Released in 1971, Straight From The Heart counted as Ann Peebles' third album. Produced by Hi Records legend Willie Mitchell, Straight From The Heart generated four hits for Peebles.
Born in St. Louis, Missouri, Peebles began singing in the church with her family when she was a child. In 1968, Peebles was discovered by Hi Records' George "Bowlegs" Miller. Soon Peebles began writing and singing tunes for the legendary Memphis label. Peebles later cited her musical influences as Muddy Waters, Sam Cooke, Mahalia Jackson and Aretha Franklin.
Straight From The Heart features the Hi Records Rhythm Section that included Howard Grimes (drums), Leroy Hodges (bass), Charles Hodges (organ & piano), Teenie Hodges (guitar), Wayne Jackson (trumpet), Andrew Love (tenor), James Mitchell (bass) and Jack Hale (trombone).
The album opens with the funk gem written by Wayne Jackson titled "Slipped, Tripped And Fell In Love". Co-written with her husband Don Bryant "Trouble, Heartaches & Sadness" showcases the golden voice of Ann Peebles. Peebles collaborated with R & B vocalist Denise LaSalle on the sultry "What You Laid On Me".
One of the most moving tracks on this album serves as Peebles' cover of the Bettye Crutcher song "How Strong Is A Woman". The lyric "I heard a woman say she could do anything any man can/But I'm here to tell you that woman who said it didn't have herself a man" drives a stake through the heart of the woman's liberation.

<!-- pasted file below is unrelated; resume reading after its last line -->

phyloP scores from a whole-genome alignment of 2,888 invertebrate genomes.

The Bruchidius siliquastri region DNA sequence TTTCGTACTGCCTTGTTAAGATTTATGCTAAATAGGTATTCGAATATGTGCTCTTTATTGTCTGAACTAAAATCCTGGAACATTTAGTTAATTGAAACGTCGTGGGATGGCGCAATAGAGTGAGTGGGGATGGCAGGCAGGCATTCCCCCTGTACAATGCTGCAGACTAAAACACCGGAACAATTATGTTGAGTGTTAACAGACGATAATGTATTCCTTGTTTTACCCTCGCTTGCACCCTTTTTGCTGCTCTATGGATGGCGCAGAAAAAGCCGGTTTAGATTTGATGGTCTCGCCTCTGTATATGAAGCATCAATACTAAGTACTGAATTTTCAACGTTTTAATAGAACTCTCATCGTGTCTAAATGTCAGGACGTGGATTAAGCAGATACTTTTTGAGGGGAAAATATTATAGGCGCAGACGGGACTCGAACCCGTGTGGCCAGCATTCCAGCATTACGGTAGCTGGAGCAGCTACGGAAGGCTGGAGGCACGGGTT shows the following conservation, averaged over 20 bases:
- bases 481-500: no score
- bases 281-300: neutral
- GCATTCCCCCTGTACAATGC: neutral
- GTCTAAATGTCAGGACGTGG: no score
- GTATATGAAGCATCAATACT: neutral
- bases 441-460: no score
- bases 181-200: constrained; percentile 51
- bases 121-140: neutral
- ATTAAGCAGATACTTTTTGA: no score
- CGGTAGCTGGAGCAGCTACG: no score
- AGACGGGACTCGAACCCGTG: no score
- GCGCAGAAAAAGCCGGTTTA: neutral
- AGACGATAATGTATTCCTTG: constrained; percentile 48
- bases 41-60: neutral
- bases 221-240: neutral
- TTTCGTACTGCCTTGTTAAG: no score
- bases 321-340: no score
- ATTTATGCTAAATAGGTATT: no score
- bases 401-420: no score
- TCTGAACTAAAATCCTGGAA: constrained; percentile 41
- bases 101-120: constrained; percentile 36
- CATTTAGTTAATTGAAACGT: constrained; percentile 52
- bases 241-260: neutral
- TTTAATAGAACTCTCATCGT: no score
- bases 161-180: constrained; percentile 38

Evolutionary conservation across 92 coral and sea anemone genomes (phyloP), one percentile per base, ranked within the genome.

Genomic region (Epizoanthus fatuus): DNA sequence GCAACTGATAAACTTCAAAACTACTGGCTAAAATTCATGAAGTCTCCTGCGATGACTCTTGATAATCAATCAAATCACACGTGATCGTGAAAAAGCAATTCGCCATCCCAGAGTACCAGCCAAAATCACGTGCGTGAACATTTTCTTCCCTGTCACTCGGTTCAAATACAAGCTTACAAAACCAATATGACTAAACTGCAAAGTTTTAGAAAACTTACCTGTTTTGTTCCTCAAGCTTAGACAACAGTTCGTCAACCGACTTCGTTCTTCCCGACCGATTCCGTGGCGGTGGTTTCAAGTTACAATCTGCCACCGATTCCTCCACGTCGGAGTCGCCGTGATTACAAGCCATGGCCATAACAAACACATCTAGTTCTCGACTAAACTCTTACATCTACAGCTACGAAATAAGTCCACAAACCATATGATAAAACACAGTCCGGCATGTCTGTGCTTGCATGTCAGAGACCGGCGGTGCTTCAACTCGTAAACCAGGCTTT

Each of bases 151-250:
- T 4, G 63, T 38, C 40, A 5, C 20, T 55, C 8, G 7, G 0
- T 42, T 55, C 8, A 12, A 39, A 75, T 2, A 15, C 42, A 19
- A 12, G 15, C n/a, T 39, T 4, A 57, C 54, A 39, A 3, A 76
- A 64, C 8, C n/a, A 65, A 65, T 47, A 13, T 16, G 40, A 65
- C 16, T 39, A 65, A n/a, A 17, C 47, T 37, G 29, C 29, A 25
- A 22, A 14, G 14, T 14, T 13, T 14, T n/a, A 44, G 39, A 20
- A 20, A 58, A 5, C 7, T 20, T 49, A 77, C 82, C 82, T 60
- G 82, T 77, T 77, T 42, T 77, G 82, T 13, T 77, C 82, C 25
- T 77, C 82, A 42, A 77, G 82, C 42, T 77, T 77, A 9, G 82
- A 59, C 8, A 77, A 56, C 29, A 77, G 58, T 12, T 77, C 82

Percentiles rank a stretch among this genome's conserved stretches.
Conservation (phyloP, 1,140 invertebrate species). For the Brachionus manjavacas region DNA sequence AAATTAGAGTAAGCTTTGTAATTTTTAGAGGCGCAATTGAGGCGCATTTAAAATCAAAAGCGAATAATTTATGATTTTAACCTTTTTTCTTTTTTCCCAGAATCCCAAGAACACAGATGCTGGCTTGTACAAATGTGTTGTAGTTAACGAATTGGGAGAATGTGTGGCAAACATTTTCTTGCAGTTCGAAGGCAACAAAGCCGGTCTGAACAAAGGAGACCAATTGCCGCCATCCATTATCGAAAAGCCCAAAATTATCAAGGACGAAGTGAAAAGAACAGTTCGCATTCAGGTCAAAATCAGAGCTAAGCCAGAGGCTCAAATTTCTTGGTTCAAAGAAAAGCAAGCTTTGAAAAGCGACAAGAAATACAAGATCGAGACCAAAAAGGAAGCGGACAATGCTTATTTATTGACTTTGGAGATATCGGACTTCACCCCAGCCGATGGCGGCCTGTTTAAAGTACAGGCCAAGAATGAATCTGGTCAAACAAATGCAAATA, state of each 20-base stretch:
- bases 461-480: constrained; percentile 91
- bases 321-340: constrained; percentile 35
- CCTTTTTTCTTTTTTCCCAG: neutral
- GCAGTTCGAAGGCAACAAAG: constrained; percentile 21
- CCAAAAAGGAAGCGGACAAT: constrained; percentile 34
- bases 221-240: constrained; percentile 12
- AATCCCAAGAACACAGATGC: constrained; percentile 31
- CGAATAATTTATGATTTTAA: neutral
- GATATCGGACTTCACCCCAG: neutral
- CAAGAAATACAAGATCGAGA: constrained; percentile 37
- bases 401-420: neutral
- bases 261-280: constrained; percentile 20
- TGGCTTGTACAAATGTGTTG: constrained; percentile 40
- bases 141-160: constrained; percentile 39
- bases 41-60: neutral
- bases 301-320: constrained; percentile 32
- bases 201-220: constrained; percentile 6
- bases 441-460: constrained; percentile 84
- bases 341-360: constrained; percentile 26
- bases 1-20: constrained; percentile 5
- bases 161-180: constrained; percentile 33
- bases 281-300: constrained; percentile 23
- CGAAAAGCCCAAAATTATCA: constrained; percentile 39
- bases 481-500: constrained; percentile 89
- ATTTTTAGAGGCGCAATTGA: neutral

"Somebody's On Your Case" revolves around a cheating lover that evokes universal truths. The standard cover "I Feel Like Breaking Up Somebody's Home" charted in the R & B Top 20. The venom of this song resonates on various soulful levels. The original composition, "I've Been There Before", weaves another story of lost love. "I Pity The Fool" sends out a message to a poisonous ex-lover.
"99 Pounds" captures the essence of Ann Peebles. Written by Don Bryant, Peebles sings "99 pounds of natural born goodness/99 pounds of soul" with such conviction you know she's singing about herself. Good things come in small packages, indeed. "I Take What I Want" closes Straight From the Heart with such a soulful sass that just this song pays for the price of the album. Straight From The Heart contains musical evidence of why Ann Peebles existed as the original funk soul sister.